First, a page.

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Emirates will resume Boeing 777 flights to US after 5G approval | Air transport




The long-haul company Emirates has said it will resume its Boeing 777 flights to the US after stopping use of the aircraft there due to concerns that new 5G services in the country could interfere with the aircraft’s instruments that measure altitude.

International airlines heavily dependent on wide-body 777 and other Boeing aircraft canceled early flights or switched to other aircraft on Wednesday following warnings from the Federal Aviation Administration and the Chicago-based aircraft manufacturer about possible 5G interference with radio altimeters.

Late Wednesday, the FAA gave approval for several types of aircraft to land in poor visibility near 5G signals, including the Boeing 777.

Among the airlines most affected by the FAA decision were Dubai-based Emirates, a major east-west airline flying only 777 and the double-decker Airbus A380.

Emirates said its Boeing 777 services to Chicago, Dallas Fort Worth, Miami, Newark, Orlando and Seattle will resume on Friday. Flights to Boston, Houston and San Francisco, for which the Emirates had deployed its A380s, will resume Boeing 777 flights on Saturday.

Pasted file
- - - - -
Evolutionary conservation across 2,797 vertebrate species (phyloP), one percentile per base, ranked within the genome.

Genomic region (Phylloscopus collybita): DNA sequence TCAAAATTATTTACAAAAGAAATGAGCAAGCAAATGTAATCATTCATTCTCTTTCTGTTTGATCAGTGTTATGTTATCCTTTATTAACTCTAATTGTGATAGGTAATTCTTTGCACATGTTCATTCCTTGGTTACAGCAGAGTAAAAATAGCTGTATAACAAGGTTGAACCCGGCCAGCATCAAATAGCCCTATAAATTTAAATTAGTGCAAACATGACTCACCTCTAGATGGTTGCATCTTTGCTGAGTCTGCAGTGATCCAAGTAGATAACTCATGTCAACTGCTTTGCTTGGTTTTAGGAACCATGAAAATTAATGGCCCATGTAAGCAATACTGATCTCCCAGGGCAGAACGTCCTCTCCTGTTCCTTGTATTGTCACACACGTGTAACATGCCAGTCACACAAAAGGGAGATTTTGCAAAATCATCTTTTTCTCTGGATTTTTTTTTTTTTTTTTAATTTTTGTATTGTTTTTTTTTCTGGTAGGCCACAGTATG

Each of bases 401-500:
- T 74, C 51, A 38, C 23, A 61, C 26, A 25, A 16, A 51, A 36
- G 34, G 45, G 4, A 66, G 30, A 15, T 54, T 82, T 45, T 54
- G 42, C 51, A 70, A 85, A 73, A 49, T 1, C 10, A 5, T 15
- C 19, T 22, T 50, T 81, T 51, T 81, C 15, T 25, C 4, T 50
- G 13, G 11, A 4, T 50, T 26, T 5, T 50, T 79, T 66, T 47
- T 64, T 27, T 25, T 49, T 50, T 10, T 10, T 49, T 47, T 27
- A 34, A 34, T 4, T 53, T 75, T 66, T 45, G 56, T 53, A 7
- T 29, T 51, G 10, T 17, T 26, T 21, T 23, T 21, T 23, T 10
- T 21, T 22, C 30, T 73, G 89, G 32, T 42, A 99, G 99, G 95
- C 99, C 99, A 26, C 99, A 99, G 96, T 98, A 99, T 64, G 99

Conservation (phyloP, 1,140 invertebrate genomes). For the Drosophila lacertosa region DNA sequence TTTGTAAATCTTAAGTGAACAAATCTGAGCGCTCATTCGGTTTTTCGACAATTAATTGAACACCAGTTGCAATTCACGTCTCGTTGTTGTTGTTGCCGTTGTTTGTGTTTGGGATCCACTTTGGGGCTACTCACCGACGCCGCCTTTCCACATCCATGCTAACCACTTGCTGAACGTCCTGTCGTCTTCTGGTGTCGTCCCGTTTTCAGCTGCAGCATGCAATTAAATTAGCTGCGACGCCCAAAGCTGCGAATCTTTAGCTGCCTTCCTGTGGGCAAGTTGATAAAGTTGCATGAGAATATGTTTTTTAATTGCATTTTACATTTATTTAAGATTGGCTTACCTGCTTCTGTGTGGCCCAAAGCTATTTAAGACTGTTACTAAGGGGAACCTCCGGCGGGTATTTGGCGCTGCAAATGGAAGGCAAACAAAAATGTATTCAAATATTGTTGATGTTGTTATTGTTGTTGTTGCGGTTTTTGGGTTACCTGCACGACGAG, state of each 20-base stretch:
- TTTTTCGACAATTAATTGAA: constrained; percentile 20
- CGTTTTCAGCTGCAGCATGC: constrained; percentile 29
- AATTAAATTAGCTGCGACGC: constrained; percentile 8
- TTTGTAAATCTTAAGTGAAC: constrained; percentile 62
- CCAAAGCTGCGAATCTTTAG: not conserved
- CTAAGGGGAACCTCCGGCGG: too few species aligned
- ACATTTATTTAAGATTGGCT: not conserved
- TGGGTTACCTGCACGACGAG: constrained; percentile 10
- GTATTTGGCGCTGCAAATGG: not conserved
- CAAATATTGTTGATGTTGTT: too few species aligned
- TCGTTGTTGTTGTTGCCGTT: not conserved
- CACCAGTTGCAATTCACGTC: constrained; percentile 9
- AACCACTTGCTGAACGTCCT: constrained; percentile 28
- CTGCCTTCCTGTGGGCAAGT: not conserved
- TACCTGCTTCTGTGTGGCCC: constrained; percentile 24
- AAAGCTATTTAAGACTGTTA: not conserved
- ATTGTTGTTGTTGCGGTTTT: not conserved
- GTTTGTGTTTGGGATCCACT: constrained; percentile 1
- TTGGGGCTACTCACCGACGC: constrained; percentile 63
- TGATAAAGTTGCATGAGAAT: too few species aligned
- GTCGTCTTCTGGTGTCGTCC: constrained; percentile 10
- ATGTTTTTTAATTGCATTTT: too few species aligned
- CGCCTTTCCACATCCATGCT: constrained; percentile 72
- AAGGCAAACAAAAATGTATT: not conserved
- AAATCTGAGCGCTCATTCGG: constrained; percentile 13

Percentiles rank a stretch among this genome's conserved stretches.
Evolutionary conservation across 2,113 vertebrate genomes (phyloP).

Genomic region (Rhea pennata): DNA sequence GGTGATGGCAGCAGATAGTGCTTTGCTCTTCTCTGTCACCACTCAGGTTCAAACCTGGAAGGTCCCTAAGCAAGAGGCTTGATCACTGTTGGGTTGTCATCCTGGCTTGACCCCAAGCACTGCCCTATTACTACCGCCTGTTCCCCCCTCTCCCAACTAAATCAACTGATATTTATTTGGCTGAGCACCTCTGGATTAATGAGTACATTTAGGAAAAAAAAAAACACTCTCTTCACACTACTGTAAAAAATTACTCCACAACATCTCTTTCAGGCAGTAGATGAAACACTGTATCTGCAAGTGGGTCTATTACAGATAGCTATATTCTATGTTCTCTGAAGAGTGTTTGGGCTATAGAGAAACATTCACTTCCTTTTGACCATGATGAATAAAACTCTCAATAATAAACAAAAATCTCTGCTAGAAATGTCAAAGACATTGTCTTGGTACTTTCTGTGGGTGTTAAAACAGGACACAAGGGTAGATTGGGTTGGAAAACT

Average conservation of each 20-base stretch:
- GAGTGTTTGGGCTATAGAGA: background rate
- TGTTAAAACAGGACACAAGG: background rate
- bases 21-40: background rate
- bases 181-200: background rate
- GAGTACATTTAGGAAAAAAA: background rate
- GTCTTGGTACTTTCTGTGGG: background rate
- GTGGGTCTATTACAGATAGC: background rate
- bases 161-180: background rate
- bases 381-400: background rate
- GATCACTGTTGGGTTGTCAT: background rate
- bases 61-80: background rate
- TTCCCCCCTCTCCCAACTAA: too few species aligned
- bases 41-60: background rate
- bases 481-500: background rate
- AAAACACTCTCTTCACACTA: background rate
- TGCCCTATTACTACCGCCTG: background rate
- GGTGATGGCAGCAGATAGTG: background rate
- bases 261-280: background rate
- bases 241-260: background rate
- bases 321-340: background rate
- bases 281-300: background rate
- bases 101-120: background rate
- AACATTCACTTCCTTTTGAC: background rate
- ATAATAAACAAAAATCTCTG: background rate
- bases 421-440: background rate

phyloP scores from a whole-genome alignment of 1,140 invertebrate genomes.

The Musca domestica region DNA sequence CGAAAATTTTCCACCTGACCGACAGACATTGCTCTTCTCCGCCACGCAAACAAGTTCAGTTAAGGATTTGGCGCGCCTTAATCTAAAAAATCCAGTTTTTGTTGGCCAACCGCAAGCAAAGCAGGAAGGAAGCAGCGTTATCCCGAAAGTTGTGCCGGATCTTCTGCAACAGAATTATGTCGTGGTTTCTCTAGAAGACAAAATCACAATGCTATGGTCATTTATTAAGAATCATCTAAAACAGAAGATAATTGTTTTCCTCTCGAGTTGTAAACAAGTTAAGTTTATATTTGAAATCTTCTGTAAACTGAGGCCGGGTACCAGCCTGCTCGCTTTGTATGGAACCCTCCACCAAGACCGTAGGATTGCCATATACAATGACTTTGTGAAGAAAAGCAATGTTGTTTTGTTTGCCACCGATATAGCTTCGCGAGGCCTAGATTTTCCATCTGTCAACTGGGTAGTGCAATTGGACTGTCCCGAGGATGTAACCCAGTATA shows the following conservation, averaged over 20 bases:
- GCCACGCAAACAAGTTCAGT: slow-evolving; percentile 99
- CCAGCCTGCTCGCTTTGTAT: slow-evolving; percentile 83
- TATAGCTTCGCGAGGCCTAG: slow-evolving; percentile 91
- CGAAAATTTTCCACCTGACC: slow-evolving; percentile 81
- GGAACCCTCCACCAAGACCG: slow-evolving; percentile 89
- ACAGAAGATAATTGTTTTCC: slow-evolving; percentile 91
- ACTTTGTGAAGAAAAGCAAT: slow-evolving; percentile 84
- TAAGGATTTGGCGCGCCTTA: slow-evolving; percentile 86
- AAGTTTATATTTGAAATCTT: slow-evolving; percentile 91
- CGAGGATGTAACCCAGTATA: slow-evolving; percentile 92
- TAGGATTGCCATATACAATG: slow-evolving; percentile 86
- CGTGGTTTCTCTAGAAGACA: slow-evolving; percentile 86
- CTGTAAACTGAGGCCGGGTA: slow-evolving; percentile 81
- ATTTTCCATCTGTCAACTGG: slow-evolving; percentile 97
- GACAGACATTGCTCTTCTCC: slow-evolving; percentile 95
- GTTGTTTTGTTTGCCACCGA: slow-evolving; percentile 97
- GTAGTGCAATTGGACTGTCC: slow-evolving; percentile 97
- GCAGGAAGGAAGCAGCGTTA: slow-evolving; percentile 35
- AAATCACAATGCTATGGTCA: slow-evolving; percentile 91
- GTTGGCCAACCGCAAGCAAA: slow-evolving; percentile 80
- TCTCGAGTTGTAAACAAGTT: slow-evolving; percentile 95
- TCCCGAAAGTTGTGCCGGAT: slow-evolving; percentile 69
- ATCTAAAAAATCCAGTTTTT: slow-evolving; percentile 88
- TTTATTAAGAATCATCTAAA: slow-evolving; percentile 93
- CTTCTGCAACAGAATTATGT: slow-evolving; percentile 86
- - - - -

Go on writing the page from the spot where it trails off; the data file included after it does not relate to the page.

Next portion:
Tim Clark, Emirates’ president, apologized to customers for the disruption. “Security will always be our top priority and we will never play on this front,” he said. “We welcome the latest developments that will enable us to resume important transportation connections to the United States to serve travelers and cargo shippers.”

However, he added: “We are also very aware that this is a temporary postponement and a long-term solution will be needed.” This refers to the fact that Verizon and AT&T only temporarily reduce the roll-out of 5G near dozens of airports as the FAA assesses which aircraft are safe to fly close to the new 5G frequencies and which will need new altimeters.

Similar 5G mobile networks have been distributed in more than three dozen countries, but there are important differences in how the US networks are designed that have raised concerns about potential problems for airlines.

The Verizon and AT&T networks use a segment of the radio spectrum that is close to that used by radio altimeters, devices that measure the altitude of planes above ground to help pilots land in low visibility.

The Federal Communications Commission, which set a buffer between the frequencies used by 5G and altimeters, has said that the wireless service does not pose a risk to aviation. But FAA officials saw a potential problem.



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